January 2024 News

New year, new updates. I had planned to post this update at the end of March, keeping with my goal of quarterly updates, but I've been working on the site.

Site updates

Trip Maps

I've updated all of the existing maps on trip reports that have directions - which took some time. I'm still going through old posts and adding maps and directions as I have time.

Site updates

A few pages' layouts and features have been updated. The Trips page, for example, now shows the post count for each region.

New Trips

New trips since last month.

Keys Ranch
While not as well-known as many of the other visitor attractions in Joshua Tree National Park, Keys Ranch is one of the true gems of the park. To protect the ranch from theft and vandalism, the Park Service only allows access via a ranger-guided tour. The tour requires advance reservations
Fried Liver Wash
Fried Liver Wash could be one of the most boring hikes I’ve ever done in Joshua Tree. The canyon really is non-descript. It is just another desert canyon. And to make matters worse, it is a lengthy hike. I do like lengthy hikes, but they have something of interest -

Updated Trips

Updated since last month.

Toroweap Overlook
High above the Colorado River in the Grand Canyon is the Toroweap Overlook. It is the steepest cliff in the canyon, with a 3,000-foot drop to the river below. It is an incredible view and landscape. It is worth the journey to reach it. The overlook is a day-use-only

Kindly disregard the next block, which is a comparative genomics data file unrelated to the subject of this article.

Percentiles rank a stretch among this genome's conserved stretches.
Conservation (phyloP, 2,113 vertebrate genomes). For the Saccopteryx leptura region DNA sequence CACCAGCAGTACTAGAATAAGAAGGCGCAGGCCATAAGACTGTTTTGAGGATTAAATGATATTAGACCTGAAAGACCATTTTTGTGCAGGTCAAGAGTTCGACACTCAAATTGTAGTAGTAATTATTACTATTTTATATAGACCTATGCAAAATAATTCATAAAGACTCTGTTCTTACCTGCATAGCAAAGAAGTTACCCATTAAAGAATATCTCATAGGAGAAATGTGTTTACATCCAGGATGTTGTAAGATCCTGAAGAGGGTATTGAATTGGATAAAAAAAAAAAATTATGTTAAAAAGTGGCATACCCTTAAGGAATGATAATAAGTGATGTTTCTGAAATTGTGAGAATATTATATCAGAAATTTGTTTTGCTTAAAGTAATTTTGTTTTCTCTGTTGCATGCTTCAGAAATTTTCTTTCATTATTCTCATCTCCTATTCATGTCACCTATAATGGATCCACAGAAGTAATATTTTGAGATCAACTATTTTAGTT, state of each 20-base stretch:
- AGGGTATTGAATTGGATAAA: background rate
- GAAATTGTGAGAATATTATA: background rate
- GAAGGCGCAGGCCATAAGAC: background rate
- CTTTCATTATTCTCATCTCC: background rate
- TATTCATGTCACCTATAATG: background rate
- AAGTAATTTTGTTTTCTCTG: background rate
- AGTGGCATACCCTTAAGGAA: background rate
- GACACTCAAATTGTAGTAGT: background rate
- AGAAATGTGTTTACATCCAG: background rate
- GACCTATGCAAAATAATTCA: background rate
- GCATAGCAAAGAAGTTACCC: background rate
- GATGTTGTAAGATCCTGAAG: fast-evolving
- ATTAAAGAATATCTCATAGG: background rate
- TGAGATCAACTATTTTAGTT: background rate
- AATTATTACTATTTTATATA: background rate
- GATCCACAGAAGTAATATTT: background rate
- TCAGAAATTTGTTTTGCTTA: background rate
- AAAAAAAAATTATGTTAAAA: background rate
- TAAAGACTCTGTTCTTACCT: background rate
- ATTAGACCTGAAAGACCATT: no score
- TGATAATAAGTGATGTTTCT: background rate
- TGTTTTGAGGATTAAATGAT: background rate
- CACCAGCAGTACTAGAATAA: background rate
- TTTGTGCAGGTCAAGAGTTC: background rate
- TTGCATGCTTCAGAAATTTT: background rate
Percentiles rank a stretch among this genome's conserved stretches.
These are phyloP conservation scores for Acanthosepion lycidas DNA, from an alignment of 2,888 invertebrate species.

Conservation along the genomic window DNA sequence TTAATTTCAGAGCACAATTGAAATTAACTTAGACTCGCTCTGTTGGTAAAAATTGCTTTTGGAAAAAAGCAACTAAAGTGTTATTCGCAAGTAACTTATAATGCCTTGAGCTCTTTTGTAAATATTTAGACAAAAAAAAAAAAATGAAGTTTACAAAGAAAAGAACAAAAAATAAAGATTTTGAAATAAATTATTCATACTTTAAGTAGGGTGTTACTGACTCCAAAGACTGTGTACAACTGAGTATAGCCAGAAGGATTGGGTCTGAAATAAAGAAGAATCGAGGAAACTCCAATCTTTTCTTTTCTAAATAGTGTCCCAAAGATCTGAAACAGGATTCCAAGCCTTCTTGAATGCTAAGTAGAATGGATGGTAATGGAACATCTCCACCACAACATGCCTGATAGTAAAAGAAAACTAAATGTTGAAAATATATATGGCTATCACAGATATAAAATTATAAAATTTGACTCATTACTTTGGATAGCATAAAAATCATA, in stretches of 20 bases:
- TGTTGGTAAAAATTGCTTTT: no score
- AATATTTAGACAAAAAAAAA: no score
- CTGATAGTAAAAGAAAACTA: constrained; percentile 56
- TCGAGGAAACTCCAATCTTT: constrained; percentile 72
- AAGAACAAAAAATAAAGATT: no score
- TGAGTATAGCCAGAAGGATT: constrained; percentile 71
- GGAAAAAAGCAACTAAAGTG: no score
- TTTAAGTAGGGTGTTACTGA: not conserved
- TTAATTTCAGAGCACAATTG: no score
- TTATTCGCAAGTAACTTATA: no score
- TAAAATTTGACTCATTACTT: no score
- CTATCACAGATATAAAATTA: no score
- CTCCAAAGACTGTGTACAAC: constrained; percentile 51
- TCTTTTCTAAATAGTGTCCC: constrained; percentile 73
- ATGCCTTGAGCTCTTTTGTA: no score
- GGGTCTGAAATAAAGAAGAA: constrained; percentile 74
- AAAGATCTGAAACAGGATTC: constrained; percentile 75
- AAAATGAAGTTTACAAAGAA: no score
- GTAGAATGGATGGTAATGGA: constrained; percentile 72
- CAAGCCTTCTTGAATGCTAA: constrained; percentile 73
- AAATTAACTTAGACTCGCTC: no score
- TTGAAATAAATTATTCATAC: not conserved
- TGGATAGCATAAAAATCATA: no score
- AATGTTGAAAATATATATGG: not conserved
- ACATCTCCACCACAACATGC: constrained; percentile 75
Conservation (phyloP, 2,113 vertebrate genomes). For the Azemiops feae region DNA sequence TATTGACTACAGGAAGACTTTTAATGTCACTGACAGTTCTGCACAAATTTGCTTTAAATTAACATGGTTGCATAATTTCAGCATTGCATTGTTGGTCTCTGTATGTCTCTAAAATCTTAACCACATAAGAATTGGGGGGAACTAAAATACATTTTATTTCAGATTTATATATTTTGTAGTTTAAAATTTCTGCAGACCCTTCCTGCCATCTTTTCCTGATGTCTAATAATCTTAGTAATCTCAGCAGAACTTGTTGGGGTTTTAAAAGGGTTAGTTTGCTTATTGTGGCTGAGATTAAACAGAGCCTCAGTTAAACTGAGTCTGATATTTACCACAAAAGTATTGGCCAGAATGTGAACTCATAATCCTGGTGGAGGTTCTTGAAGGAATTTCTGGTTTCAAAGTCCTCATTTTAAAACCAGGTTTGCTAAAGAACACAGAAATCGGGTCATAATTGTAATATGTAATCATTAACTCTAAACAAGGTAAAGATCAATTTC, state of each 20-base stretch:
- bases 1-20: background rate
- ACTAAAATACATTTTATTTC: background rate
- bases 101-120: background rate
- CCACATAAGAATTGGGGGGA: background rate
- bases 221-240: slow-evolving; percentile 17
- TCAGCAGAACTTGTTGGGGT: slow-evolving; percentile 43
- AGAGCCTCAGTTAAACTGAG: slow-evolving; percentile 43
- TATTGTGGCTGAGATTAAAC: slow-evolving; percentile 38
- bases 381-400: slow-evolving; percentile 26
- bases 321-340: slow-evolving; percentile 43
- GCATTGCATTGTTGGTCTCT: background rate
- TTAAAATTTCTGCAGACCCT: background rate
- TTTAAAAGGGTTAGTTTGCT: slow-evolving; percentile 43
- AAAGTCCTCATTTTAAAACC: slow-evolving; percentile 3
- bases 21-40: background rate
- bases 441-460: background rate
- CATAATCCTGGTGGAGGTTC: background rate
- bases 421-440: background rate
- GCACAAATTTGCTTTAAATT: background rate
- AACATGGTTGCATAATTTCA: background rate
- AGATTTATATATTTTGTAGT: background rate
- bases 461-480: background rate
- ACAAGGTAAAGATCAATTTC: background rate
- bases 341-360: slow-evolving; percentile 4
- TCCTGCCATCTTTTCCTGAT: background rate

Clamshell Petroglyphs
The Clamshell Petroglyphs are an easy-to-reach Anasazi site just outside of Fredonia, Arizona. These petroglyphs and pictographs are so old they are hard to see at all. Some interesting designs include some anthropomorphic figures, a water glyph, a six-toed footprint that could be a bear paw, and spirals. Lots of
Nampaweap Petroglyphs
The Nampaweap Petroglyph site is a large site in Arizona’s Grand Canyon-Parashant National Monument. The name Nampaweap is a Paiute phrase that means “Foot Canyon.” This name probably refers to the canyon as a natural passageway of travel for the Paiute. The petroglyphs carved into the dark basalt canyon walls